**Author**: John Ioannidis

## Synopsis

This is a very influential (and also controversial) paper that describes how when analyzing research findings based on positive predictive values (a Bayesian concept) rather than p-values, most research findings are unlikely to be true due to low power and/or low prior probability of hypotheses being true. This is illustrated by the following figure from Jager and Leek 2013 Biostatistics:

I don’t think the author has convincingly shown that most research findings are actually false, but this paper still serves as a useful thought experiment, and many of the issues raised about interpreting research results are valid. There is a Wikipedia article about this paper that summarizes it nicely.

## Summary

### Background

In a research setting, we often have some variable of interest that we estimate, and we have some hypothesis about the value of this variable from which we can draw some research conclusion. A **p-value** is a measure of evidence against a null hypothesis. It is more precisely the **type 1 error**, or the probability that we reject the null hypothesis given that the null hypothesis is actually true.

How do we *interpret* p-values? I suspect that most people (even people who know the exact definition of a p-value) subconsciously interpret p-values as some sort of probability that the alternative hypothesis is true. For example, if you see a p-value of 0.05, you might think: this hypothesis might be true, or it might not be. If you see a p-value of 1x10e-10, you might think: this hypothesis is *probably* true, and definitely more likely than a hypothesis with a p-value of 0.05. This is not unreasonable thinking; the probability of falsely rejecting the null hypothesis seems like it should be related to the probability that the alternative hypothesis is true. As one goes up, the other should go down.

However, the notion of thinking about the probabilities of hypotheses is invalid under the frequentist view of statistics, under which p-values fall. To frequentists, all hypotheses are either true or false, and we can only accumulate evidence for or against a hypothesis; we cannot attach a probability to the hypothesis itself.

Yet, I would argue that attaching probabilities to hypotheses is exactly how we interpret research results. What we are *actually* thinking of when we say that a hypothesis is “probably true” given data is the **positive predictive value** (PPV), which we compute using Bayes’ rule:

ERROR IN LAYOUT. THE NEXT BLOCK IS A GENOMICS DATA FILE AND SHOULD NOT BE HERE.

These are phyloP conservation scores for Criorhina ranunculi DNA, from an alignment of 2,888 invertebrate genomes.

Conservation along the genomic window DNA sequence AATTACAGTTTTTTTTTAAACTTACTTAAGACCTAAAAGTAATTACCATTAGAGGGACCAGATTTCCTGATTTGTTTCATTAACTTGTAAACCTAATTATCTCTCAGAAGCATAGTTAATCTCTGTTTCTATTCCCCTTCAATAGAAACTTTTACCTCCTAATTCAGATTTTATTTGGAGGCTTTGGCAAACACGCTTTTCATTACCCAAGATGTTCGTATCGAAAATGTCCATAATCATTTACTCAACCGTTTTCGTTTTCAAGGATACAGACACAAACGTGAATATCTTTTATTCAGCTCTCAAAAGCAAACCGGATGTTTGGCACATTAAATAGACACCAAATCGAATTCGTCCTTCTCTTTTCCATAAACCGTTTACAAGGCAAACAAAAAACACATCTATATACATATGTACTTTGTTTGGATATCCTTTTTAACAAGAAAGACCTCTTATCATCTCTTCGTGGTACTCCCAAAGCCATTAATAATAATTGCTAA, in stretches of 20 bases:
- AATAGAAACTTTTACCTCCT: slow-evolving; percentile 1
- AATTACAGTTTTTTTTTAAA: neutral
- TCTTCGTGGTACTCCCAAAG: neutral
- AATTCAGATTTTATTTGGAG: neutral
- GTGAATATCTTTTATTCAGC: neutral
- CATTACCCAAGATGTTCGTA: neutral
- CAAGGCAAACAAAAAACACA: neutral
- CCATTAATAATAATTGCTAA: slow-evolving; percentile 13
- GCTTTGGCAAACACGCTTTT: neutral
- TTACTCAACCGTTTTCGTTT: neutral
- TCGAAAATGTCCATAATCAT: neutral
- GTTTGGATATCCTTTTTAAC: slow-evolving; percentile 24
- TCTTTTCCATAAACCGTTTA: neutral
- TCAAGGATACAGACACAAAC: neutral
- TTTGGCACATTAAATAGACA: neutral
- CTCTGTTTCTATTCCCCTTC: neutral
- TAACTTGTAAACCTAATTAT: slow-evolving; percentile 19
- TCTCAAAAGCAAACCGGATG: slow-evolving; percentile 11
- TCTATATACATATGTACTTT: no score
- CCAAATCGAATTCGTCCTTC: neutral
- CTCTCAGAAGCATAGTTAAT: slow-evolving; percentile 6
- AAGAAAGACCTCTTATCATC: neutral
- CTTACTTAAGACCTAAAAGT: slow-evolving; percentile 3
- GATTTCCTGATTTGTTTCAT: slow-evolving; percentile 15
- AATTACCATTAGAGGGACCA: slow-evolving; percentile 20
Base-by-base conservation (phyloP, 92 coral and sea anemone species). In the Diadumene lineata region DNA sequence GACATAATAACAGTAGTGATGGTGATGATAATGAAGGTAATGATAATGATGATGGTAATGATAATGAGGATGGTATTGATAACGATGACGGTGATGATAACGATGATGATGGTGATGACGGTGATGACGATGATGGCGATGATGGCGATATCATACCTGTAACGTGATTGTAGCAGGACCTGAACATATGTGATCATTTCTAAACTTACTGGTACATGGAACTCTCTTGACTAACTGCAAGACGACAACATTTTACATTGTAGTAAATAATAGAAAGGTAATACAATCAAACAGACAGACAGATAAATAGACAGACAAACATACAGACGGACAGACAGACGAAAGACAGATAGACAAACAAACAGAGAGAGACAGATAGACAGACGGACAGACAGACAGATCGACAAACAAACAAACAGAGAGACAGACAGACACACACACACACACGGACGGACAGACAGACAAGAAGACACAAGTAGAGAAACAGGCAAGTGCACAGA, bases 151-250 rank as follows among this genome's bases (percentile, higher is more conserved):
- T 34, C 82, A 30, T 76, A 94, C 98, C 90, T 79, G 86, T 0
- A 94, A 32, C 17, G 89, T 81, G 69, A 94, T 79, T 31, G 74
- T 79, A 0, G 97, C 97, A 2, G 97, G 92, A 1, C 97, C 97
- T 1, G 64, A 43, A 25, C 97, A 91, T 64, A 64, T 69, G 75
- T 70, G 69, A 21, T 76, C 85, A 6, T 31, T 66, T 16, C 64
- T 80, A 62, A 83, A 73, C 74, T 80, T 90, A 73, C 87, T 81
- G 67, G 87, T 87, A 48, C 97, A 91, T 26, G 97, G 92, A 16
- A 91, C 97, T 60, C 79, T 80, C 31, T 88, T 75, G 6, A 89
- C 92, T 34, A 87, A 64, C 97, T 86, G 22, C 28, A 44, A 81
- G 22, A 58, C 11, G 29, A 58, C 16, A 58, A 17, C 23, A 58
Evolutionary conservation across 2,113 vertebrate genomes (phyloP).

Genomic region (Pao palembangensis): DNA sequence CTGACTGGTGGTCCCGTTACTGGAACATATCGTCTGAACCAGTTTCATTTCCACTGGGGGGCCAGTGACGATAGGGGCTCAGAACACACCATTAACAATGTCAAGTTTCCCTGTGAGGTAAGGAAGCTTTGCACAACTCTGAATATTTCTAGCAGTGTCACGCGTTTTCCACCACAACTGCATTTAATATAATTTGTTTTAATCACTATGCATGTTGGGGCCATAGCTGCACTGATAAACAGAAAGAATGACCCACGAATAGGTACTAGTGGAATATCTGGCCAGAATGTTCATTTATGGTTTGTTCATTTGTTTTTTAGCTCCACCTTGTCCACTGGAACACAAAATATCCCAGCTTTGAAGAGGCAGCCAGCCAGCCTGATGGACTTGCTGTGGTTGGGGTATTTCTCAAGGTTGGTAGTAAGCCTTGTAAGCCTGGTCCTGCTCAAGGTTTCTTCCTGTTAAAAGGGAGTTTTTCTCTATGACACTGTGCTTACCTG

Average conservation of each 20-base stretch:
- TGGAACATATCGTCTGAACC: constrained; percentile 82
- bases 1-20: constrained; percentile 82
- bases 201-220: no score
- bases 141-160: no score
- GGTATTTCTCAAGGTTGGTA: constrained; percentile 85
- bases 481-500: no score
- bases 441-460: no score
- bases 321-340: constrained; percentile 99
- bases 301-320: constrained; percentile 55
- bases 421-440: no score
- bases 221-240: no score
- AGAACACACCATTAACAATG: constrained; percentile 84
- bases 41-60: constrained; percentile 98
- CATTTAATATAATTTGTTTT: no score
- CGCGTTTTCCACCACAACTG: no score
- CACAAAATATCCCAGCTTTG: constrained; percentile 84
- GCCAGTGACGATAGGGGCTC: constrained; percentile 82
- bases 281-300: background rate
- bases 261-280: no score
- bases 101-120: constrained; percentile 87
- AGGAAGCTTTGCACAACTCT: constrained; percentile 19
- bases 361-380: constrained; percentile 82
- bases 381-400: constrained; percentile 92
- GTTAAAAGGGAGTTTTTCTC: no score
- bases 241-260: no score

\[ P(True | + ) = \frac{P(+ | True) P(True)}{P(+ | True) P(True) + P(+ | False) P(False)} \]

Here, \(P(True | +) \) represents the PPV, \(P(+ | True)\) represents the **power** (the probability of correctly rejecting the null given that the alternative is true), \(P(True)\) represents our **prior**(how likely we think the hypothesis is true before the experiment), \(P(+ | False) \) is the type 1 error, and \(P(False)\) is simply \(1 - P(True) \). Note that here we have attached a probability to our hypothesis, so now we were operating in Bayesian rather than frequentist world.

When deciding whether a hypothesis is “true” or not, the PPV does a much better job of answering this than the p-value. We can see that the PPV captures some of the same information as the p-value, which is equivalent to the \(P(+ | False)\) term. If we fix all other terms, then \(P(True | + )\) is inversely proportional to \(P(+ | False)\) (which matches the intuition I described above). However, the PPV also includes other important information, namely the power of the study and our prior belief in our hypothesis.

What affects the power of a study? There are two main things: the distance between the true value of the variable and the null value (a.k.a. the variable’s effect size), and the amount of sampling noise in the study (which is inversely proportional to sample size). Note that the p-value does not care at all about the power of the study; it *only* cares about controlling type 1 error.

What affects our prior belief in our hypothesis? This question doesn’t have a straightforward answer, and depends on the field. For example, a field that targets hypotheses likely to be true will have a higher prior than a field than a field that tests many thousands of hypotheses simultaneously in an unbiased fashion.

### Paper argument

In the previous section, I described the difference between PPVs and p-values. Although not directly emphasized in the paper, I think that the main reason the paper’s conclusions are surprising is because people in most fields are much more accustomed to working with p-values than PPVs, even though PPVs better capture the notion of how true a hypothesis is.

Based on the formula for the PPV, we can see that with typical thresholds (type 1 error = 0.05, power = 0.8) and a relatively small prior of 0.1 on our hypothesis, the PPV is only 0.64.